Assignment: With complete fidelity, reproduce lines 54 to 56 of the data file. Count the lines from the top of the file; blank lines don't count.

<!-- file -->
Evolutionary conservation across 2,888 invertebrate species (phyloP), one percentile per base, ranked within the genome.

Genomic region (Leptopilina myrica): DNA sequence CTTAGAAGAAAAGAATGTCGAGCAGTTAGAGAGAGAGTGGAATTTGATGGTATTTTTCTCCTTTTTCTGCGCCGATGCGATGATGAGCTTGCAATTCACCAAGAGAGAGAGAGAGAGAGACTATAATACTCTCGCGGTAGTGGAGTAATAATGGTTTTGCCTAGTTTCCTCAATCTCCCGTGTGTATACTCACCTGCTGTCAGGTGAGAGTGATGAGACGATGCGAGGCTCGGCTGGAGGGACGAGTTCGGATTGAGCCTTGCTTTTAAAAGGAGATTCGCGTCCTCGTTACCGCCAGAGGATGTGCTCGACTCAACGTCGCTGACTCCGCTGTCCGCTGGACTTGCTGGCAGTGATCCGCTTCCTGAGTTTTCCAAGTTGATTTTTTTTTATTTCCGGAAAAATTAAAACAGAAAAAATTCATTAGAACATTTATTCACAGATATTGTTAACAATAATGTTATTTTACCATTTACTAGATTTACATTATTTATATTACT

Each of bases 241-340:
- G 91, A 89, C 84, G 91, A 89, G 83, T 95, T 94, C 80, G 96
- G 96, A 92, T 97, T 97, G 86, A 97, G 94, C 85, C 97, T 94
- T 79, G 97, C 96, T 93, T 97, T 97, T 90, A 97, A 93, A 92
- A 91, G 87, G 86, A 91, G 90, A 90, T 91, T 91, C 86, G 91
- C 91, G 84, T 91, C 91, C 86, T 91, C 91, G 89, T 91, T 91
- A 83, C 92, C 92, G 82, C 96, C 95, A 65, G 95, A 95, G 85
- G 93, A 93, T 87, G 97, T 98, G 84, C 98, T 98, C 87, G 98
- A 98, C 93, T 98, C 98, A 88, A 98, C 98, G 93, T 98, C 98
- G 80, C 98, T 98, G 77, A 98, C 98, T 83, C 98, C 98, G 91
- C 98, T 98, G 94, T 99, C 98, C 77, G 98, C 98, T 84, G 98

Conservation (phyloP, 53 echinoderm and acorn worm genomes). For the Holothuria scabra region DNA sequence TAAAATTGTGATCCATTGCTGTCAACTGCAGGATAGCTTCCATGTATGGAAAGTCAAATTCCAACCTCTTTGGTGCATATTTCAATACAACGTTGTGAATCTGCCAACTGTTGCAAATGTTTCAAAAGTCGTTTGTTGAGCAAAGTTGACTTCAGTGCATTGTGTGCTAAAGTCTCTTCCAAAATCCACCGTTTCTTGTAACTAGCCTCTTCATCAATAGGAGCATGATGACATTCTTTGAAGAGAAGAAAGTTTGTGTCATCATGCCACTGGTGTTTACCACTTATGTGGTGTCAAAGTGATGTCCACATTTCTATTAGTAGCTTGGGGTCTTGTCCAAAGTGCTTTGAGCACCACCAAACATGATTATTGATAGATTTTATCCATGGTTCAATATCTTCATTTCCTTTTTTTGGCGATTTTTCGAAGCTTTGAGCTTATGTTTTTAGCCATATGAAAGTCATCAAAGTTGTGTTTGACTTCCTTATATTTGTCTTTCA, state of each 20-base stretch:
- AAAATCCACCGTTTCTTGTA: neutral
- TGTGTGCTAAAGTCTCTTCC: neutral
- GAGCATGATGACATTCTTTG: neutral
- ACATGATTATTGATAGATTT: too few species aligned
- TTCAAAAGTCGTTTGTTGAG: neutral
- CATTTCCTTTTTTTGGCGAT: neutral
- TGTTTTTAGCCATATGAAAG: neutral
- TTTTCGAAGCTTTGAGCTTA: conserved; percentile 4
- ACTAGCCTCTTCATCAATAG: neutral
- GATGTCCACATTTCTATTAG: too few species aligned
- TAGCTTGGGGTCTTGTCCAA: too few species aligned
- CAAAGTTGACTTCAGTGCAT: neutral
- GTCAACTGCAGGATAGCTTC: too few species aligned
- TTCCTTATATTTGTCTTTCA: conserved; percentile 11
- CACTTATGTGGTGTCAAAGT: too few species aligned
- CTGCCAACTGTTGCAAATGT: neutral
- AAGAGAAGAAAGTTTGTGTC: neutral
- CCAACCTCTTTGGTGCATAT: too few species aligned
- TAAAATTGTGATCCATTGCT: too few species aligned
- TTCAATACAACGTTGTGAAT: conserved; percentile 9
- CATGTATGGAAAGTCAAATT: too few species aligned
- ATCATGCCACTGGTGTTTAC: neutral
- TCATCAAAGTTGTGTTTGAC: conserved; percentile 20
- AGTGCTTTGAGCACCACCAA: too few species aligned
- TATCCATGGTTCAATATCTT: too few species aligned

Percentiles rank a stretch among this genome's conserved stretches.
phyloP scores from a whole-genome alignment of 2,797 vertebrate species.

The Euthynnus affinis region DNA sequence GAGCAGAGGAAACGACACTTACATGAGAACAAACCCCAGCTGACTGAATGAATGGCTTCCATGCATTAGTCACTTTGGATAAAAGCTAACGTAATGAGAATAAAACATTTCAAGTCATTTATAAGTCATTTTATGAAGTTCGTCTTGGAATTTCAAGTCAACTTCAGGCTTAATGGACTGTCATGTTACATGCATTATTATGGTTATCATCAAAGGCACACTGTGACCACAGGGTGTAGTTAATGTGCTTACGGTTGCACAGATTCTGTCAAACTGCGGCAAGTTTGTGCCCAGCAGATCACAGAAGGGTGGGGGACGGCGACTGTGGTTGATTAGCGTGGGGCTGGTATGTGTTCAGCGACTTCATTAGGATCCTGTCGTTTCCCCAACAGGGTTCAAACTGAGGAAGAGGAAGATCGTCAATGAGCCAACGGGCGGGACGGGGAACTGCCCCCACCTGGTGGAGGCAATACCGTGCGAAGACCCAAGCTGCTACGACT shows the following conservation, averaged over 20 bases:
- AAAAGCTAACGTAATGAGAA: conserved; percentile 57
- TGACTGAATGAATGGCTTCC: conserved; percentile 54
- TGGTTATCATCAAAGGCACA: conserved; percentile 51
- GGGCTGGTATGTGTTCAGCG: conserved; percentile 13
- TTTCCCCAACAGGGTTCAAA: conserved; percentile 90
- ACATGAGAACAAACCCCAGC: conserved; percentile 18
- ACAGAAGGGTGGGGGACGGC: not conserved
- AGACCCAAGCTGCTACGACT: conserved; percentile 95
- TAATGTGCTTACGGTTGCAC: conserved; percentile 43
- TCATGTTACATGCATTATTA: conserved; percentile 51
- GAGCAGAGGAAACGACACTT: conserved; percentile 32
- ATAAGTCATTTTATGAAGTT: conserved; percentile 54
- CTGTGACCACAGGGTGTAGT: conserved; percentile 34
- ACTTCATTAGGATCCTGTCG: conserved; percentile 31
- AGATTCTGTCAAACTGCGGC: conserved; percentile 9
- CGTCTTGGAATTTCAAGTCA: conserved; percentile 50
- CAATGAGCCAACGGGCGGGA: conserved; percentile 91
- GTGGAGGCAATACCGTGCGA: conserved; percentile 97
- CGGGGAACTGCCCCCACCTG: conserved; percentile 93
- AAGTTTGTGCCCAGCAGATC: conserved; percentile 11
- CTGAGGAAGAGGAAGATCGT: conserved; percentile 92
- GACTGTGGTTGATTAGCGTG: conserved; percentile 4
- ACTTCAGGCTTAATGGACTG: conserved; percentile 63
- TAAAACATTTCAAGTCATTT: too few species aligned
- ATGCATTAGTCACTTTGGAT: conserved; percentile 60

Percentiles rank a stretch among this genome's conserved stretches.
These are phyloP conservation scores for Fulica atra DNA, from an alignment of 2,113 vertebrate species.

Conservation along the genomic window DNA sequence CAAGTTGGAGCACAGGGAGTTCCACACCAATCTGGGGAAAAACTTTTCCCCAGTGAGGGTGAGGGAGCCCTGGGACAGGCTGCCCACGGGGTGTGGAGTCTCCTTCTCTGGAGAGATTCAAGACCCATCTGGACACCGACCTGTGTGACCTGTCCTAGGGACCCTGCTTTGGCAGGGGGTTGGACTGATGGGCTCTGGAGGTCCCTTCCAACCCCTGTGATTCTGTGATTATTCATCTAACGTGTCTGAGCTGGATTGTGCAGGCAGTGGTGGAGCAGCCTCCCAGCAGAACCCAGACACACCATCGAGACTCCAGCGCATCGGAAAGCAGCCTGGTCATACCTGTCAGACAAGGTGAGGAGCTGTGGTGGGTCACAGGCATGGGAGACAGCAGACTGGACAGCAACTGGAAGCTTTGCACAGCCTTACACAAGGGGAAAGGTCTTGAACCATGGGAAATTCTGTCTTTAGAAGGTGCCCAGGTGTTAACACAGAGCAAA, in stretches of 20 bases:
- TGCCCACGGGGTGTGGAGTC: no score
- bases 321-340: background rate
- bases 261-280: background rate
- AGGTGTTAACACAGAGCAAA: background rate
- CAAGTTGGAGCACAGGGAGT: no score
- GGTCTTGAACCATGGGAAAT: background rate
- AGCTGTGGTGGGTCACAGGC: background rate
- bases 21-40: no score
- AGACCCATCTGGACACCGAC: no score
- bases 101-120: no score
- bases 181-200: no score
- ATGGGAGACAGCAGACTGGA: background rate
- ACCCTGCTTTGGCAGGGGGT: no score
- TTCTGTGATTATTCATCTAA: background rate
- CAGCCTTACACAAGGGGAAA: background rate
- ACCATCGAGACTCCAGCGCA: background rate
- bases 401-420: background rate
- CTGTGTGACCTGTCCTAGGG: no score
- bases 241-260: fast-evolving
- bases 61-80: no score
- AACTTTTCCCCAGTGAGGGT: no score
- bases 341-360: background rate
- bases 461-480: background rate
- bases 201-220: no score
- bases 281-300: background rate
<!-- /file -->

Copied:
- ATAAGTCATTTTATGAAGTT: conserved; percentile 54
- CTGTGACCACAGGGTGTAGT: conserved; percentile 34
- ACTTCATTAGGATCCTGTCG: conserved; percentile 31